From the LA Times:
Michael Van Gorkom was laid off by Yahoo in late April. He didn't panic. He didn't rush off to a therapist. Instead, the 33-year-old Santa Monica resident discovered that being jobless "kind of settled nicely."Week one: "I thought, 'OK . . . I need to send out resumes, send some e-mails, need to do networking."RW: Are you scared yet? I am. This is a very different picture than the one painted a couple weeks ago at the LA Times, where research indicates that unemployed individuals shift their work hours to productive non-market activities rather than leisure time....
Week two: "A little less."Every week since: "I'm going to go to the beach and enjoy some margaritas."
What most people would call unemployment, Van Gorkom embraced as "funemployment."
While millions of Americans struggle to find work as they face foreclosures and bankruptcy, others have found a silver lining in the economic meltdown. These happily jobless tend to be single and in their 20s and 30s. Some were laid off. Some quit voluntarily, lured by generous buyouts.Never heard of funemployment?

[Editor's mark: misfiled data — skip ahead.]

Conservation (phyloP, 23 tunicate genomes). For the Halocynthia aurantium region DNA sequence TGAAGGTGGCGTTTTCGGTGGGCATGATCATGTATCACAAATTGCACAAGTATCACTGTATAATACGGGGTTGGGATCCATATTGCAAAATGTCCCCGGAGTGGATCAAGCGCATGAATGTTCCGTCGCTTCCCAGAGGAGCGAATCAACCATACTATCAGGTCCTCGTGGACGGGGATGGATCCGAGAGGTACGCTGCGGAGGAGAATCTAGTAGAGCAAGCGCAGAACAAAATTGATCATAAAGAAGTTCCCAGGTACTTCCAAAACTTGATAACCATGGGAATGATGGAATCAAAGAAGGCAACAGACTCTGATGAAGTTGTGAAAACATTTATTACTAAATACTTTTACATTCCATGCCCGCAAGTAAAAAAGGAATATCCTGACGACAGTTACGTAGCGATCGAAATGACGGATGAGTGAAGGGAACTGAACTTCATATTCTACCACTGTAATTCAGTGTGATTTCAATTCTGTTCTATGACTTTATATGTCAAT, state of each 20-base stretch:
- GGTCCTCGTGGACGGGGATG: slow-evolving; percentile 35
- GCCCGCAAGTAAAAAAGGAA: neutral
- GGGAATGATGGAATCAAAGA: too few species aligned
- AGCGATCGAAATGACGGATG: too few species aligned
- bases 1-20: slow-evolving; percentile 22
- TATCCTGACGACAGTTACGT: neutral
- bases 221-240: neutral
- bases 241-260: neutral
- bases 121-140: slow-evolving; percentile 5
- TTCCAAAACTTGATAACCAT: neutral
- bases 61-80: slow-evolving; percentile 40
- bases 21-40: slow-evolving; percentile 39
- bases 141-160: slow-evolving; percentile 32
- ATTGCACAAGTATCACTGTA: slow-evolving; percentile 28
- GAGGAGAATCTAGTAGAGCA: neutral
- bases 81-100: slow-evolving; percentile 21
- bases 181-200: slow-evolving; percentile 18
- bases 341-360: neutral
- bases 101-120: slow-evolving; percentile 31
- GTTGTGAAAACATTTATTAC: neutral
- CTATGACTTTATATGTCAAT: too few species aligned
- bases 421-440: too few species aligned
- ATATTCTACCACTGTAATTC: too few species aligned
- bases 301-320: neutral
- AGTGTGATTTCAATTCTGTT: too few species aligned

Here's Urban Dictionary's definition: "The condition of a person who takes advantage of being out of a job to have the time of their life. I spent all day Tuesday at the pool; funemployment rocks!"Of course, we could be seeing some healthy saving principles here. These 20 and 30-somethings saved enough money for that "rainy day" while they were working in order to consume when the income stream went dry....
Oh, and there is more....A video at Slate.com describing the booming Gaming industry (i.e., video games) as a way for families to spend less by playing games together. What ever happened to taking a hike, riding bikes, going on a walk, picnicking?